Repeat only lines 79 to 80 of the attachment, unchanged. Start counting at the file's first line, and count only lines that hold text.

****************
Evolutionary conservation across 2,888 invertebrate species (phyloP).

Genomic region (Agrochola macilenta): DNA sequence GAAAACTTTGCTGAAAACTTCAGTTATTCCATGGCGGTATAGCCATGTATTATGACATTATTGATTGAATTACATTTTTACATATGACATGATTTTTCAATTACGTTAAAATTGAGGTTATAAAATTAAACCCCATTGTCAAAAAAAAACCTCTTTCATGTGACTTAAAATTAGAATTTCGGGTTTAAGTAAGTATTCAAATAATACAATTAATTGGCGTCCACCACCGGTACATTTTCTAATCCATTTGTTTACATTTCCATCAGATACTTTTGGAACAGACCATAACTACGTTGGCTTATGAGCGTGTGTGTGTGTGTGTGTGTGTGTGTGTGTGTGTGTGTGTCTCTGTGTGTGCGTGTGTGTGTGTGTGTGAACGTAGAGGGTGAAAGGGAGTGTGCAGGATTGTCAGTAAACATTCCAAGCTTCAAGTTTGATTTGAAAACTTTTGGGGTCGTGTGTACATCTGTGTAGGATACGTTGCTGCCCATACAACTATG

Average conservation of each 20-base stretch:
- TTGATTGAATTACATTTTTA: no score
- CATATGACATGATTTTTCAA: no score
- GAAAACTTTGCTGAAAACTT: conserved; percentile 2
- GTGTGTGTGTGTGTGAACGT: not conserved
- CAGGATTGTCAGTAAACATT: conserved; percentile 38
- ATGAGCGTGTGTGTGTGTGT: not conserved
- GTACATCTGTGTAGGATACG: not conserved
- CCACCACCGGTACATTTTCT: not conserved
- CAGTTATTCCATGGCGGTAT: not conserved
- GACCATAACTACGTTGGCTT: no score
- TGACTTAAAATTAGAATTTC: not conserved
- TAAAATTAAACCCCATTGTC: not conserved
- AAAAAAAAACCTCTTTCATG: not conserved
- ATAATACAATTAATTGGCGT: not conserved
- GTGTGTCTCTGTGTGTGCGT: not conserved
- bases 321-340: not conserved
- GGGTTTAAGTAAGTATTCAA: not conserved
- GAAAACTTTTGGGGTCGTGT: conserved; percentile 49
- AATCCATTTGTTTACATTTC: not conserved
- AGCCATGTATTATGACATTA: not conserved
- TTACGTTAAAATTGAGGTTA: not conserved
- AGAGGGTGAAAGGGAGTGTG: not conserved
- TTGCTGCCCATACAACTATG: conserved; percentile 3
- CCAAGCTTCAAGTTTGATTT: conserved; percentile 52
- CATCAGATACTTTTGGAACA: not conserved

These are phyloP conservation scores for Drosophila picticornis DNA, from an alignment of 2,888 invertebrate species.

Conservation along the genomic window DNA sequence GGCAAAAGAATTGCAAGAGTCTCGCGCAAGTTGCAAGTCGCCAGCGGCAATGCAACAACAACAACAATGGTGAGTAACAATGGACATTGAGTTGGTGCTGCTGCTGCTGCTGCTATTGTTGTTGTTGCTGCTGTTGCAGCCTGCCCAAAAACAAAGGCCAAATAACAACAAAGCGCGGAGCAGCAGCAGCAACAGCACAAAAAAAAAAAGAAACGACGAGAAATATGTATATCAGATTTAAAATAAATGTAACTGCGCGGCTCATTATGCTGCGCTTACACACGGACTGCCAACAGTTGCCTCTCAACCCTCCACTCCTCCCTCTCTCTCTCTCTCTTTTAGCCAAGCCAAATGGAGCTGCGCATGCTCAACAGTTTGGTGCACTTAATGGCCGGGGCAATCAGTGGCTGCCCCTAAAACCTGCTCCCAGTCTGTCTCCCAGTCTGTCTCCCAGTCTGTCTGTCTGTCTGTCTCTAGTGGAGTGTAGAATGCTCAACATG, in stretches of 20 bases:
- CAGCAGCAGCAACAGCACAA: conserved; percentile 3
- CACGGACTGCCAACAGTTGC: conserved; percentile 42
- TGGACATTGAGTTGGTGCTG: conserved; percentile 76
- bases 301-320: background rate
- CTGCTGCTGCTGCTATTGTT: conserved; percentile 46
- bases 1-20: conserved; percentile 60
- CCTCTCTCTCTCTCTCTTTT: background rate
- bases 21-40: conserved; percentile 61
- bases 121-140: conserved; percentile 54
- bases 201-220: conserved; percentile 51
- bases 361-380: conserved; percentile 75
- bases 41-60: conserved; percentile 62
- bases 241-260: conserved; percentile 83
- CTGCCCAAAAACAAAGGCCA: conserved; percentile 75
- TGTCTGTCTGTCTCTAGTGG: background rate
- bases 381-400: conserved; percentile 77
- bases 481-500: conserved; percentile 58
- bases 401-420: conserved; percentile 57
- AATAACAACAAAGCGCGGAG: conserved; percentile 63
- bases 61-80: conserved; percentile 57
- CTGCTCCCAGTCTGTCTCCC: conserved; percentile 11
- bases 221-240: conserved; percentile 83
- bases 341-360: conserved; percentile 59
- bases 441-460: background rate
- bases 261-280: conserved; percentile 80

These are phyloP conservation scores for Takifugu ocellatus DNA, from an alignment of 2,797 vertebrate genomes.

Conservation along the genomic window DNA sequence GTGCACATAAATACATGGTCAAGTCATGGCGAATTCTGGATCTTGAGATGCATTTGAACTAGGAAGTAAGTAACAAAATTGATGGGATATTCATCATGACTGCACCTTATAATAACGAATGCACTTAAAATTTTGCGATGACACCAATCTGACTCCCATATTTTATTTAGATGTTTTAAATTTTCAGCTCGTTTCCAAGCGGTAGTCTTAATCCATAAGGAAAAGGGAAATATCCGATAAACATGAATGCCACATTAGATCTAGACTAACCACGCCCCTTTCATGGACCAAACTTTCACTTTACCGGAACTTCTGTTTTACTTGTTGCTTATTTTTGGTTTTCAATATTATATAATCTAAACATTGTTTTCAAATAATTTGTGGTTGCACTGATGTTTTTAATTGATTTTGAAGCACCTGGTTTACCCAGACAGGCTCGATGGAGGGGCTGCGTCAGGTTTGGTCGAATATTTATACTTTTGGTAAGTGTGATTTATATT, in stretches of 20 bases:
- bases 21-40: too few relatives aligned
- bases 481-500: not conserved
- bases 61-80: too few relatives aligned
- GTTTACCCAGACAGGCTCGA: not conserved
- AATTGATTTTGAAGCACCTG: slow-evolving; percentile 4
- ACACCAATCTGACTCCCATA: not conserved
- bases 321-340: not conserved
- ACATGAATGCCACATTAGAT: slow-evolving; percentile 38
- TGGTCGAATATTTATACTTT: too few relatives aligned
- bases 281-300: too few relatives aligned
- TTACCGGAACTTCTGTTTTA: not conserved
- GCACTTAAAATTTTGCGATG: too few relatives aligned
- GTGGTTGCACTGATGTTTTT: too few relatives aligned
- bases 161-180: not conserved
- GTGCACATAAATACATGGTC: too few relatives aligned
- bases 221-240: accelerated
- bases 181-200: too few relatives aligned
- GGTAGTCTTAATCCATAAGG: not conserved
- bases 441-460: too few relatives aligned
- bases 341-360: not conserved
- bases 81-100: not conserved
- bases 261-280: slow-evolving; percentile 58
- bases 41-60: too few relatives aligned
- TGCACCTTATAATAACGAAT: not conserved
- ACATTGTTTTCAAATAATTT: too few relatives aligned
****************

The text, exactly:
- bases 261-280: slow-evolving; percentile 58
- bases 41-60: too few relatives aligned